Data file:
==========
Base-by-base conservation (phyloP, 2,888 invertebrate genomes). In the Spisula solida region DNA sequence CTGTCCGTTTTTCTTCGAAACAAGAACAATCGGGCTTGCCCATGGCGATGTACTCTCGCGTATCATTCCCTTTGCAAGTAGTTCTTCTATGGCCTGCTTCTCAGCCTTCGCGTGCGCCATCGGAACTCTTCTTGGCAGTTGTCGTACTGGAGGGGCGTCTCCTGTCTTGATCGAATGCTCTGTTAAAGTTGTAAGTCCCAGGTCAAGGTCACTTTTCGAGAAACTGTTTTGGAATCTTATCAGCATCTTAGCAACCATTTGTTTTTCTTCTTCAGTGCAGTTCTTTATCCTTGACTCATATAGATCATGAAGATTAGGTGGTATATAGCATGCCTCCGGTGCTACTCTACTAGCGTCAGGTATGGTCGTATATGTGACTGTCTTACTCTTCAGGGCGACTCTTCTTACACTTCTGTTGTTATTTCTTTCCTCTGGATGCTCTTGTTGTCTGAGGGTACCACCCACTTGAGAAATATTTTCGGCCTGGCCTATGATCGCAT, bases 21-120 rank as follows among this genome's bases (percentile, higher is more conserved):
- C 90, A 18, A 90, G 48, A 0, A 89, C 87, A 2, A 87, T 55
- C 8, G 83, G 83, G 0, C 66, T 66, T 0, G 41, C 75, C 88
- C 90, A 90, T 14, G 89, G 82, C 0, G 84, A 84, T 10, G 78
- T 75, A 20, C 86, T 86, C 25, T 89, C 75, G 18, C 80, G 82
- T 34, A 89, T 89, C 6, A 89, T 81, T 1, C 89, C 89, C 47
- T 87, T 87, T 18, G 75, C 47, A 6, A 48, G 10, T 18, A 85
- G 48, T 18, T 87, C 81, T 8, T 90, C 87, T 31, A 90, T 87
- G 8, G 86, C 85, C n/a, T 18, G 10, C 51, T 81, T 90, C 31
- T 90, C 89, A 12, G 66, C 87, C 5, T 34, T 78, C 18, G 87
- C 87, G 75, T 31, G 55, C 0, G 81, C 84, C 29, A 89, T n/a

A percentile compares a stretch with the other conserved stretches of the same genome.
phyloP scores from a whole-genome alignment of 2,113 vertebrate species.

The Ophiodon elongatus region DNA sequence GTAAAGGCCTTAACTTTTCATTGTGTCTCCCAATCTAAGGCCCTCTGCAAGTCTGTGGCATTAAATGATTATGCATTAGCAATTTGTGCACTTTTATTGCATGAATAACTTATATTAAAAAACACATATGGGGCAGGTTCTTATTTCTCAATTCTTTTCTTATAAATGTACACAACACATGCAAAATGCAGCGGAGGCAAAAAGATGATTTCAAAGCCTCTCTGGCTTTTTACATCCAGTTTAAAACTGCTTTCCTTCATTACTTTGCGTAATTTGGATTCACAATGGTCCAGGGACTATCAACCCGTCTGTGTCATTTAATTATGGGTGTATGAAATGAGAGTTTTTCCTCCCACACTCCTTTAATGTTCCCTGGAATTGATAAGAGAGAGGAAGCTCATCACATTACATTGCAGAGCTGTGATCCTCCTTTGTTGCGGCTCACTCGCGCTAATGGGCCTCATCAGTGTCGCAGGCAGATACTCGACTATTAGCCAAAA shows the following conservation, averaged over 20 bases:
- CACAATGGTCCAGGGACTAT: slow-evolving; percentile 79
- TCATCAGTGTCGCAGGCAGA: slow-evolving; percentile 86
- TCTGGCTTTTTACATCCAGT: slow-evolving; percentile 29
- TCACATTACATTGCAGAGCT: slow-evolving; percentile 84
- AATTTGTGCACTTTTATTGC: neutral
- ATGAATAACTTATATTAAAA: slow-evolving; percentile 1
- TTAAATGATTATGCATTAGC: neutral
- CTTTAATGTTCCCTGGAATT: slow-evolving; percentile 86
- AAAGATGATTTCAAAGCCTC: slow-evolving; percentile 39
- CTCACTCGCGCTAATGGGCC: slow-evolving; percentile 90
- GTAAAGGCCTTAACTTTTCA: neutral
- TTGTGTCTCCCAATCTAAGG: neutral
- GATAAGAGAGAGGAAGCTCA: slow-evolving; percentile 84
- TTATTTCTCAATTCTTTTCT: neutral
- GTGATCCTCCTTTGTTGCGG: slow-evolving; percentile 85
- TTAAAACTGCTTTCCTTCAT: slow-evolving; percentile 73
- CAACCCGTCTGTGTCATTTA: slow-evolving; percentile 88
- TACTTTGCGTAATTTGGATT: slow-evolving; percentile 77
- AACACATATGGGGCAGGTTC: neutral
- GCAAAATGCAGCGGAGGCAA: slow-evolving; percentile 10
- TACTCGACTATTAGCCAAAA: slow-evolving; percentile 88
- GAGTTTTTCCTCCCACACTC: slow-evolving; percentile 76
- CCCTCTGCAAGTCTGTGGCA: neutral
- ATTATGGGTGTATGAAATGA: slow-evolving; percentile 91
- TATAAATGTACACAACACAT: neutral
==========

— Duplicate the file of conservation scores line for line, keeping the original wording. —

Base-by-base conservation (phyloP, 2,888 invertebrate genomes). In the Spisula solida region DNA sequence CTGTCCGTTTTTCTTCGAAACAAGAACAATCGGGCTTGCCCATGGCGATGTACTCTCGCGTATCATTCCCTTTGCAAGTAGTTCTTCTATGGCCTGCTTCTCAGCCTTCGCGTGCGCCATCGGAACTCTTCTTGGCAGTTGTCGTACTGGAGGGGCGTCTCCTGTCTTGATCGAATGCTCTGTTAAAGTTGTAAGTCCCAGGTCAAGGTCACTTTTCGAGAAACTGTTTTGGAATCTTATCAGCATCTTAGCAACCATTTGTTTTTCTTCTTCAGTGCAGTTCTTTATCCTTGACTCATATAGATCATGAAGATTAGGTGGTATATAGCATGCCTCCGGTGCTACTCTACTAGCGTCAGGTATGGTCGTATATGTGACTGTCTTACTCTTCAGGGCGACTCTTCTTACACTTCTGTTGTTATTTCTTTCCTCTGGATGCTCTTGTTGTCTGAGGGTACCACCCACTTGAGAAATATTTTCGGCCTGGCCTATGATCGCAT, bases 21-120 rank as follows among this genome's bases (percentile, higher is more conserved):
- C 90, A 18, A 90, G 48, A 0, A 89, C 87, A 2, A 87, T 55
- C 8, G 83, G 83, G 0, C 66, T 66, T 0, G 41, C 75, C 88
- C 90, A 90, T 14, G 89, G 82, C 0, G 84, A 84, T 10, G 78
- T 75, A 20, C 86, T 86, C 25, T 89, C 75, G 18, C 80, G 82
- T 34, A 89, T 89, C 6, A 89, T 81, T 1, C 89, C 89, C 47
- T 87, T 87, T 18, G 75, C 47, A 6, A 48, G 10, T 18, A 85
- G 48, T 18, T 87, C 81, T 8, T 90, C 87, T 31, A 90, T 87
- G 8, G 86, C 85, C n/a, T 18, G 10, C 51, T 81, T 90, C 31
- T 90, C 89, A 12, G 66, C 87, C 5, T 34, T 78, C 18, G 87
- C 87, G 75, T 31, G 55, C 0, G 81, C 84, C 29, A 89, T n/a

A percentile compares a stretch with the other conserved stretches of the same genome.
phyloP scores from a whole-genome alignment of 2,113 vertebrate species.

The Ophiodon elongatus region DNA sequence GTAAAGGCCTTAACTTTTCATTGTGTCTCCCAATCTAAGGCCCTCTGCAAGTCTGTGGCATTAAATGATTATGCATTAGCAATTTGTGCACTTTTATTGCATGAATAACTTATATTAAAAAACACATATGGGGCAGGTTCTTATTTCTCAATTCTTTTCTTATAAATGTACACAACACATGCAAAATGCAGCGGAGGCAAAAAGATGATTTCAAAGCCTCTCTGGCTTTTTACATCCAGTTTAAAACTGCTTTCCTTCATTACTTTGCGTAATTTGGATTCACAATGGTCCAGGGACTATCAACCCGTCTGTGTCATTTAATTATGGGTGTATGAAATGAGAGTTTTTCCTCCCACACTCCTTTAATGTTCCCTGGAATTGATAAGAGAGAGGAAGCTCATCACATTACATTGCAGAGCTGTGATCCTCCTTTGTTGCGGCTCACTCGCGCTAATGGGCCTCATCAGTGTCGCAGGCAGATACTCGACTATTAGCCAAAA shows the following conservation, averaged over 20 bases:
- CACAATGGTCCAGGGACTAT: slow-evolving; percentile 79
- TCATCAGTGTCGCAGGCAGA: slow-evolving; percentile 86
- TCTGGCTTTTTACATCCAGT: slow-evolving; percentile 29
- TCACATTACATTGCAGAGCT: slow-evolving; percentile 84
- AATTTGTGCACTTTTATTGC: neutral
- ATGAATAACTTATATTAAAA: slow-evolving; percentile 1
- TTAAATGATTATGCATTAGC: neutral
- CTTTAATGTTCCCTGGAATT: slow-evolving; percentile 86
- AAAGATGATTTCAAAGCCTC: slow-evolving; percentile 39
- CTCACTCGCGCTAATGGGCC: slow-evolving; percentile 90
- GTAAAGGCCTTAACTTTTCA: neutral
- TTGTGTCTCCCAATCTAAGG: neutral
- GATAAGAGAGAGGAAGCTCA: slow-evolving; percentile 84
- TTATTTCTCAATTCTTTTCT: neutral
- GTGATCCTCCTTTGTTGCGG: slow-evolving; percentile 85
- TTAAAACTGCTTTCCTTCAT: slow-evolving; percentile 73
- CAACCCGTCTGTGTCATTTA: slow-evolving; percentile 88
- TACTTTGCGTAATTTGGATT: slow-evolving; percentile 77
- AACACATATGGGGCAGGTTC: neutral
- GCAAAATGCAGCGGAGGCAA: slow-evolving; percentile 10
- TACTCGACTATTAGCCAAAA: slow-evolving; percentile 88
- GAGTTTTTCCTCCCACACTC: slow-evolving; percentile 76
- CCCTCTGCAAGTCTGTGGCA: neutral
- ATTATGGGTGTATGAAATGA: slow-evolving; percentile 91
- TATAAATGTACACAACACAT: neutral